2021 DSP Reflections from the Frontline

Jan 4, 2022 | News

In 2021, the National Alliance for Direct Support Professionals (NADSP) announced that it would be conducting a comprehensive campaign across the country to address COVID-19 vaccine hesitancy among direct support professionals (DSPs). This initiative is part of a cooperative agreement with the Association of University Centers on Disabilities (AUCD), funded by the Centers for Disease Control and Prevention (CDC).

During this year-long campaign, NADSP is launching a variety of outreach activities including fact sheets, blogs, podcasts, and public service announcements (PSAs).  NADSP asked Ramu Iyer, Job Coach and member of the NADSP Advisory Council  to reflect about providing direct support and employment supports during the COVID-19 Pandemic.  

As 2021 winds to a close I would like to look back and share my personal reflections.

In my role as a Direct Support Professional (DSP) I have been fortunate to serve on the frontlines and be part of the lives of persons with disabilities. 2021 has been a tumultuous year with highs and lows. A subset of people who I support were either furloughed or laid off by businesses impacted by the pandemic. These individuals chose to stay safe at home until recalled back to work or had found new jobs. Over time they started to feel anxious and feel socially isolated. To stay connected with them and enhance their emotional well-being I learned to provide remote support using Zoom, Google Meet, and text messages. I also collaborated with employers to tailor job functions, where possible, that would enable a participant to upskill and work remotely.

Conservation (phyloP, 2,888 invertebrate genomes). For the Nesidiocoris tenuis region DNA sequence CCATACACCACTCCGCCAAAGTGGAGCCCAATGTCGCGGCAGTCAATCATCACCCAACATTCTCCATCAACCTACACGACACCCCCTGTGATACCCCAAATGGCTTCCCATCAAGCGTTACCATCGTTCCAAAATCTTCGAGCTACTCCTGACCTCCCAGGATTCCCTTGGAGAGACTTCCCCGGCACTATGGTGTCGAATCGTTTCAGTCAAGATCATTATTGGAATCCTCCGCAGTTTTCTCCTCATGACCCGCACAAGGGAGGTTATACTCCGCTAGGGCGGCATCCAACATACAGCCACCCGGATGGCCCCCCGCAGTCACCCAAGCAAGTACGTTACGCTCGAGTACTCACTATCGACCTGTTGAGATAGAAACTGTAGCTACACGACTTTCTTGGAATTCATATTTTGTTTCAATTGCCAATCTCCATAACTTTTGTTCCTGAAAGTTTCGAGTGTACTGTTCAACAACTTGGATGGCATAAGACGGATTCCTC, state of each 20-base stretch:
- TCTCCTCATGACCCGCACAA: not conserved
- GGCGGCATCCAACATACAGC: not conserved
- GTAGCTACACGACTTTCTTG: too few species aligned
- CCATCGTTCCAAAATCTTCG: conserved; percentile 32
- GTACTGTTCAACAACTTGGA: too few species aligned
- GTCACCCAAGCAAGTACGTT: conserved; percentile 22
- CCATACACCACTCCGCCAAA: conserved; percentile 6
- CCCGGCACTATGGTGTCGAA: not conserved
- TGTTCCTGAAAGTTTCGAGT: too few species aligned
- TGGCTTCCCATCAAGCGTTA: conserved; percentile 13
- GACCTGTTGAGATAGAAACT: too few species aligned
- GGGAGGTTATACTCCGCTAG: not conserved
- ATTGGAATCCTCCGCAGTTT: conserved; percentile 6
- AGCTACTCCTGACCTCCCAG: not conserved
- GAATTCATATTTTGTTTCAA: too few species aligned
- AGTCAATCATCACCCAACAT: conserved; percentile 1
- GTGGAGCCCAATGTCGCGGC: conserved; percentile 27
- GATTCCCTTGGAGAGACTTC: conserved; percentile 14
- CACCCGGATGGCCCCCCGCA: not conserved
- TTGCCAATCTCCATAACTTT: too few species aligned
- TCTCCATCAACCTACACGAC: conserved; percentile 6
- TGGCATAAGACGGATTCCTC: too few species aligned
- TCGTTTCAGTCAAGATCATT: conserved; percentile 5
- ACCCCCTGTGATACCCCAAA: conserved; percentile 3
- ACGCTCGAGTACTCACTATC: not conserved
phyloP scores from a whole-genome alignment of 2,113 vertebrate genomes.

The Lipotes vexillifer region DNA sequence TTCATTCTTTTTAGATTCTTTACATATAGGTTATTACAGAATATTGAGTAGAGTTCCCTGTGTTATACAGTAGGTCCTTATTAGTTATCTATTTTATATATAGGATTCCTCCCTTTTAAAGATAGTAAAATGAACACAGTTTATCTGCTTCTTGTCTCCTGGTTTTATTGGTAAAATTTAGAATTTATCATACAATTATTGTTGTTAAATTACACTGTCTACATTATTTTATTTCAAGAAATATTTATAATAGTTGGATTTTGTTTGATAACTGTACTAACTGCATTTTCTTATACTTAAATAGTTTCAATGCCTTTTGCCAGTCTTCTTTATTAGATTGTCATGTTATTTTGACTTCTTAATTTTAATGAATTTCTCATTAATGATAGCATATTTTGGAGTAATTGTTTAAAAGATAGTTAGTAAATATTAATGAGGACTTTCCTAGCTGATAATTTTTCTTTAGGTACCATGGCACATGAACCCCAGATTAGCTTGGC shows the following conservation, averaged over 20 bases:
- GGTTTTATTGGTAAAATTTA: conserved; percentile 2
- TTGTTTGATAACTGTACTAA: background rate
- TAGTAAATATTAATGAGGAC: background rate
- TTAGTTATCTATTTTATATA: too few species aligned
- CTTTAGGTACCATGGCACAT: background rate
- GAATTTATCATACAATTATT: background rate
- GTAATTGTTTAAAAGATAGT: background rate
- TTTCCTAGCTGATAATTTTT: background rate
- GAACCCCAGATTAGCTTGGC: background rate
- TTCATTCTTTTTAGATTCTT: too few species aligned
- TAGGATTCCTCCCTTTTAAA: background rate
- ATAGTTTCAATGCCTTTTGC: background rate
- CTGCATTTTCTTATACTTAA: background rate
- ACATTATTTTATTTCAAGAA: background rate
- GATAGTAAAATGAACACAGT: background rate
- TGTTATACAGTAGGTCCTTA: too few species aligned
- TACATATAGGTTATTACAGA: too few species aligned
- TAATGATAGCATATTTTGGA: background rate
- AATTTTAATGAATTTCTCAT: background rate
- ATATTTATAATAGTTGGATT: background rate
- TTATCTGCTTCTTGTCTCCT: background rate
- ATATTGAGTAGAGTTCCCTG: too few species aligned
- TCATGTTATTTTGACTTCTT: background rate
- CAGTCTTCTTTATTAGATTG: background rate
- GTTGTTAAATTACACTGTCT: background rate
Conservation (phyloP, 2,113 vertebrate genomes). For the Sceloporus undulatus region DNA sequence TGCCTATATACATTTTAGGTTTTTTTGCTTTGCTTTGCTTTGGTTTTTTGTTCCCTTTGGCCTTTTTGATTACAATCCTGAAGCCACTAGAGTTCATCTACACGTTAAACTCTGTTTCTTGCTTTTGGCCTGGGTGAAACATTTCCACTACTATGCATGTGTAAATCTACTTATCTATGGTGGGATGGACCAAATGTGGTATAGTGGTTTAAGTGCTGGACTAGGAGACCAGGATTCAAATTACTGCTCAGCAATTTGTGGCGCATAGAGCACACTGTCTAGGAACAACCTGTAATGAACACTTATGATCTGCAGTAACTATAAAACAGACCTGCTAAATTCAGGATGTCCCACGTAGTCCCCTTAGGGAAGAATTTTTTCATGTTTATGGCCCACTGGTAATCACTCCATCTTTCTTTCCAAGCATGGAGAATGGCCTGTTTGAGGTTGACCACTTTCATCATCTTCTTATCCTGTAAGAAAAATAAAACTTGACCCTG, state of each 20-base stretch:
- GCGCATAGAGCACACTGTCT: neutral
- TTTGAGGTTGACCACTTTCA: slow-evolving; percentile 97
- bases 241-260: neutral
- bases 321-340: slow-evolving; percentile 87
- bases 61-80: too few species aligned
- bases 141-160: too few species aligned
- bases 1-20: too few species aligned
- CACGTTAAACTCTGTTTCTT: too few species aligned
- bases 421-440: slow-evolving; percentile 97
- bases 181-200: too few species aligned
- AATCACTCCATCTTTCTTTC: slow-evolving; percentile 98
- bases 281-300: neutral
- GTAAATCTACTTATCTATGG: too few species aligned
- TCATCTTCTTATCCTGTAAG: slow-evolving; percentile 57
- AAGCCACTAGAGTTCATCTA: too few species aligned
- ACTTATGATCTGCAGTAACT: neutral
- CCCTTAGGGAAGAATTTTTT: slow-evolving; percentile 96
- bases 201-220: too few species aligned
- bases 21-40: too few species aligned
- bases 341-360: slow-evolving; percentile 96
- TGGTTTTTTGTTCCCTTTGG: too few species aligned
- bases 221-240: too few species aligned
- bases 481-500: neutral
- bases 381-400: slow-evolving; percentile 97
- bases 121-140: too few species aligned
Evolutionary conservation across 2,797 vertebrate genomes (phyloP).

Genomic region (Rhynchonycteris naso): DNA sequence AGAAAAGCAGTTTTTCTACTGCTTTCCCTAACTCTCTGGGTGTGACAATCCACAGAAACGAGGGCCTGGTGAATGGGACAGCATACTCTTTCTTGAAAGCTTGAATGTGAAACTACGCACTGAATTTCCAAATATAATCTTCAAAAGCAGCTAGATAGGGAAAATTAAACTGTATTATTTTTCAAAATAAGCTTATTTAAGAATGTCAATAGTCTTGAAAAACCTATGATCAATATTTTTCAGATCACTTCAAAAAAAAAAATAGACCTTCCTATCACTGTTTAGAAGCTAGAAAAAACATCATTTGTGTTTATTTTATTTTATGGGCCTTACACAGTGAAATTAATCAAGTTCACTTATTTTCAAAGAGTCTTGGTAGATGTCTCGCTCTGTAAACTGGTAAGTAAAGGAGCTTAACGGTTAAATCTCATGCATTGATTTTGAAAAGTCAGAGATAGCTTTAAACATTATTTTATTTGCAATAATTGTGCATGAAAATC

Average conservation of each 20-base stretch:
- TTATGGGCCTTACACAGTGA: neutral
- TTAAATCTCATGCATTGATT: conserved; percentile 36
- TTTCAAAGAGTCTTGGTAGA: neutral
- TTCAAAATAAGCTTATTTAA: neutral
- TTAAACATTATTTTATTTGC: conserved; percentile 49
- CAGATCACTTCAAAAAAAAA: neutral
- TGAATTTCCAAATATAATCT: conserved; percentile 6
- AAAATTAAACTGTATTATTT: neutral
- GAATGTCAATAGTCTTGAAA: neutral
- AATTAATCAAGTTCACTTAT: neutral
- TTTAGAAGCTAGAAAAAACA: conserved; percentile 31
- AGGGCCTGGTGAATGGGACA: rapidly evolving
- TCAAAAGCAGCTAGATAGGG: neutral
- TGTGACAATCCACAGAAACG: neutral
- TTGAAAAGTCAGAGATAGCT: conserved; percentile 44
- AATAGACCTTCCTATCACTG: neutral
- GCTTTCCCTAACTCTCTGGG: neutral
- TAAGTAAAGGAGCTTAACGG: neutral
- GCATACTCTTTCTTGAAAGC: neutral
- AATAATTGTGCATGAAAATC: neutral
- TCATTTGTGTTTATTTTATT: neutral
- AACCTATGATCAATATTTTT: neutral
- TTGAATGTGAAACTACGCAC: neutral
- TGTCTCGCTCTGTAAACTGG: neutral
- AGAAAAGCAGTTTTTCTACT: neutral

Ensuring quality of services between a DSP and person with disabilities in a liminal space is a labor of love. It also provided me a unique opportunity to practice how to provide psychological safety. I learned not to assume stability or take things for granted since the everyday experiences for each person poses different challenges and require different strength-based interventions.

I learned the detailed COVID-19 operating models for different businesses in various industries. This immersion went beyond the information posted in the employer’s website. The informal watercooler conversations in the employee breakroom in the retail store shed more light about how frontline workers were coping with the strain and stress imposed by the pandemic. I taught my participants how to wear a mask and maintain social distancing during their work shifts.

I shifted spaces to become deliberately developmental by sensitively focusing on the lived experiences of the people I support. I had conversations with the people I support to listen to their personal stories and how they are staying hopeful and finding meaning in the pandemic. These narratives served as a backdrop and helped me become more “Ability Aware” — i.e., by imagining new possibilities, appreciating life, and relating to others, discovering strengths, and building solutions for each person in my caseload. These interactions were life changing and enhanced my post-traumatic growth. It has made me feel like it has taken me a lifetime to discover what is important and what is not. As a DSP I hope to continue to grow, personally and professionally, by fostering positive emotions, psychological flexibility, optimism, hope and agency among the persons I support.

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